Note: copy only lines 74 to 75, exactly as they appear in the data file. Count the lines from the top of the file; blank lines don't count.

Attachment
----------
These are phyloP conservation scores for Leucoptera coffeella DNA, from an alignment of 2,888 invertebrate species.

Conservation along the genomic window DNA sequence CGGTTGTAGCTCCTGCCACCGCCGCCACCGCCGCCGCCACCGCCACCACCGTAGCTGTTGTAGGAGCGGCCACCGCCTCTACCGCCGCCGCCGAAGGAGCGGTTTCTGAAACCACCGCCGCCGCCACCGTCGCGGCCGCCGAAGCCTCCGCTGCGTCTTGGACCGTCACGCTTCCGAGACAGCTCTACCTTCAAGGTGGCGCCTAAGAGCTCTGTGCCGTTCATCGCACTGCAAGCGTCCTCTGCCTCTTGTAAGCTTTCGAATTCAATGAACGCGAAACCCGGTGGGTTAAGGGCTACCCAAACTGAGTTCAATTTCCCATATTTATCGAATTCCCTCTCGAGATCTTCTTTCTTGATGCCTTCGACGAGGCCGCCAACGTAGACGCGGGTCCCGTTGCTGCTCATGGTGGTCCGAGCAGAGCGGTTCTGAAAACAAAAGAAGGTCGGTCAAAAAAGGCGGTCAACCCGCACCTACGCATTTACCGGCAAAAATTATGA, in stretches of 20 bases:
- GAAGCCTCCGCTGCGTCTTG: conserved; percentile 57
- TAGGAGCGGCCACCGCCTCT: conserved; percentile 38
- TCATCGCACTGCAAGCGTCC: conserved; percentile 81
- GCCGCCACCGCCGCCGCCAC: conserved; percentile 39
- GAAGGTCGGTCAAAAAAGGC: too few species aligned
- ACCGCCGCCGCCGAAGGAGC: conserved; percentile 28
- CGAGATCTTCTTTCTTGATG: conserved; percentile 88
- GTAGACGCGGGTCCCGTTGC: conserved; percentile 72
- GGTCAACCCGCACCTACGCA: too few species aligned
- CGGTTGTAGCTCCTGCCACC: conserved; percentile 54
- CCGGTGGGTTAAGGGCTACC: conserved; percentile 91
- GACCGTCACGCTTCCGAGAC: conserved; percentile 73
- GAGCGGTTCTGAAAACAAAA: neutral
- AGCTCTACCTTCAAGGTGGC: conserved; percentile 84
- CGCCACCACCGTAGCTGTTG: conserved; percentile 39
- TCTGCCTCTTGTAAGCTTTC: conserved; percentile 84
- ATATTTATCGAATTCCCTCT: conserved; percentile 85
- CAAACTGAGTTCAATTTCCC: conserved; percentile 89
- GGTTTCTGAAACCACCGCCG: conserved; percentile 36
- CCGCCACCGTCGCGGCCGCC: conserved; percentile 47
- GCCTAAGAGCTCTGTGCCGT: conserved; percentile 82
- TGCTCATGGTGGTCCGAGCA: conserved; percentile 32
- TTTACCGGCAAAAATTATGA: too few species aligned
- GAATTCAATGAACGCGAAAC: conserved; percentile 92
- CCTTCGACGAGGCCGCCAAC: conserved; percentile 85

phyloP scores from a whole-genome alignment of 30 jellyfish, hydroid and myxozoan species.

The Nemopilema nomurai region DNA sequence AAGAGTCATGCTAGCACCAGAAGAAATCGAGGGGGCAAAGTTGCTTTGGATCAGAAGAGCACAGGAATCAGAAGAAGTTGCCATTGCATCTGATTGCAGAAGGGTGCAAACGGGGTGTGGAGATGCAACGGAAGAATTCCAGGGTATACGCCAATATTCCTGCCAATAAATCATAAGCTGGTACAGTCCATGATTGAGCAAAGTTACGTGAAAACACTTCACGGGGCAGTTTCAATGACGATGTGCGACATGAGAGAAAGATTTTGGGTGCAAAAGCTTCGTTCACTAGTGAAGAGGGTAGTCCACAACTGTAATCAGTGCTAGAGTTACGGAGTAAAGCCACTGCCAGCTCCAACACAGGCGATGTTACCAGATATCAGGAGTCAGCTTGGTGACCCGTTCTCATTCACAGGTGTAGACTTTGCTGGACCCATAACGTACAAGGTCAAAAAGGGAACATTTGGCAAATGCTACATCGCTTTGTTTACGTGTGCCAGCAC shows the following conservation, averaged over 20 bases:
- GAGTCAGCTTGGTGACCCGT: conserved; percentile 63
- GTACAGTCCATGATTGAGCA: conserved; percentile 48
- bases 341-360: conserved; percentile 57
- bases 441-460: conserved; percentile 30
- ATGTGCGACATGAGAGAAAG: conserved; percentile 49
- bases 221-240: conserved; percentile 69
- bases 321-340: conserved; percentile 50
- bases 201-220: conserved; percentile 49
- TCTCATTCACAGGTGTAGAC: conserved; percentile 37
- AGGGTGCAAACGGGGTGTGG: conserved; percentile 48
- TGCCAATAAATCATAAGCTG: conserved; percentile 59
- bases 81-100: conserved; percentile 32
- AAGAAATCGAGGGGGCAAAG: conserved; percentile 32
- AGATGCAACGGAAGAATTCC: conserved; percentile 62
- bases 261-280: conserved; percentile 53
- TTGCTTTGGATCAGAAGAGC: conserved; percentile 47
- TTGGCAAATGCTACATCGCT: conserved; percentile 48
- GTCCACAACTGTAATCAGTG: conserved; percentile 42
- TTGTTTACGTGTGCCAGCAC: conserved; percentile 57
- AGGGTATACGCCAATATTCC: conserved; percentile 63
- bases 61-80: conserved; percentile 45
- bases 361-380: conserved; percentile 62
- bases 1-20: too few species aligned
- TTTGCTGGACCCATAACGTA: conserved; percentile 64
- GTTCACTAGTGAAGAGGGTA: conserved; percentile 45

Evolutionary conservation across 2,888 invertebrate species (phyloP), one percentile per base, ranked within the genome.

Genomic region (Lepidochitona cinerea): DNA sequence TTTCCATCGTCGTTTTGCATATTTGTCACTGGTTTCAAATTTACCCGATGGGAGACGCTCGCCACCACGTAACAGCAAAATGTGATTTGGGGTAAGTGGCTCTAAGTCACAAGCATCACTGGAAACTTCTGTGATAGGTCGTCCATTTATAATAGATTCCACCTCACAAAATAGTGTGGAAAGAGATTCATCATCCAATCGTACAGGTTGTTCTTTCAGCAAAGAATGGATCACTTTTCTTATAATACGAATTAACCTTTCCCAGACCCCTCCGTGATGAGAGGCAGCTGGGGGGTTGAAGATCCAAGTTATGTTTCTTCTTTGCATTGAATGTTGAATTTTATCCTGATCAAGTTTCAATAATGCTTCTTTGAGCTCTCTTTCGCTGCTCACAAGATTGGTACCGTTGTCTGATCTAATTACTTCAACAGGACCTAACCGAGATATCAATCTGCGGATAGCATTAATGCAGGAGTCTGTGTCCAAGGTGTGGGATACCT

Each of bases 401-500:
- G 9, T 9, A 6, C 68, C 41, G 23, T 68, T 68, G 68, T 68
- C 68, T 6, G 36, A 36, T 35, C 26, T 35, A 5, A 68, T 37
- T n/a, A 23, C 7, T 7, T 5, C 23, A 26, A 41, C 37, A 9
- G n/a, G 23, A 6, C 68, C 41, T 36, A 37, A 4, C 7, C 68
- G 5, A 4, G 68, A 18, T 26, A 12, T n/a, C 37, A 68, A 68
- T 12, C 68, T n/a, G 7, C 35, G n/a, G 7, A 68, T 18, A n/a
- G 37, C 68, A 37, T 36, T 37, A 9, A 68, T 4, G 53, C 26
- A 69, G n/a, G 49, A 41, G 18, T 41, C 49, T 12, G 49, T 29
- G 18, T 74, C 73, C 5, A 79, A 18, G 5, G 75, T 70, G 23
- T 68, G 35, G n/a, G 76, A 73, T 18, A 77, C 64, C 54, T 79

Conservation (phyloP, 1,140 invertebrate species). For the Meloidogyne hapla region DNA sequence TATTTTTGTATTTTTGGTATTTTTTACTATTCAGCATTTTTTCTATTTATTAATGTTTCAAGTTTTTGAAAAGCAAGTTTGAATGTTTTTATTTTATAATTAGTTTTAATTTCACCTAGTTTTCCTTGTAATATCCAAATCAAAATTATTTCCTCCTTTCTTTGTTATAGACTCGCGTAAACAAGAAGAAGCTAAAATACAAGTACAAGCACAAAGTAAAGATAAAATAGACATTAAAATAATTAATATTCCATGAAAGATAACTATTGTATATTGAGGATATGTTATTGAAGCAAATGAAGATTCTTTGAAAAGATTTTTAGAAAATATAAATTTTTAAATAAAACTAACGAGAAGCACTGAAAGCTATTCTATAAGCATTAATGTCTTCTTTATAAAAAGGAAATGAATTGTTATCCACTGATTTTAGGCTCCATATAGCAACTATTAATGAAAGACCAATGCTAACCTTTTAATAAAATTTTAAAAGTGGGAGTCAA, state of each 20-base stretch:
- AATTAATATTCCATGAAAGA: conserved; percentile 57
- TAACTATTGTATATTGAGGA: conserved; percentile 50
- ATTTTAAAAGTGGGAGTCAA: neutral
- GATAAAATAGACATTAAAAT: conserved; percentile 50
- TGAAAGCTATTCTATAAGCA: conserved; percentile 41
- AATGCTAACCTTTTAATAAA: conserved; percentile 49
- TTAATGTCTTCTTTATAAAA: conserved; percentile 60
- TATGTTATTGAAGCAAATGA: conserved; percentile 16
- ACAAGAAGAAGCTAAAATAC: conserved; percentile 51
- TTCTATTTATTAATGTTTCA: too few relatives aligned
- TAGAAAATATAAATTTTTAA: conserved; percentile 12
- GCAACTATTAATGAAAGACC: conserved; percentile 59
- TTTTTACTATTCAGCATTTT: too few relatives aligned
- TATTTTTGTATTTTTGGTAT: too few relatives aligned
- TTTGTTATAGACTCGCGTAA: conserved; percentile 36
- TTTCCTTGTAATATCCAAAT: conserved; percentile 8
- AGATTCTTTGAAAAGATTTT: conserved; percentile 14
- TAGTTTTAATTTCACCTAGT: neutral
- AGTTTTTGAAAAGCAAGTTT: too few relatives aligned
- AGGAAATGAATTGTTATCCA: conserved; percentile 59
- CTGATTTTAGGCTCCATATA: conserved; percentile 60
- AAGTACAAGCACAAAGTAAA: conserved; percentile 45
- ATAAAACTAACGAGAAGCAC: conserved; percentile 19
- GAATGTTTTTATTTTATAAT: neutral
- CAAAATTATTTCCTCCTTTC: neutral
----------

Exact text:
- AATGCTAACCTTTTAATAAA: conserved; percentile 49
- TTAATGTCTTCTTTATAAAA: conserved; percentile 60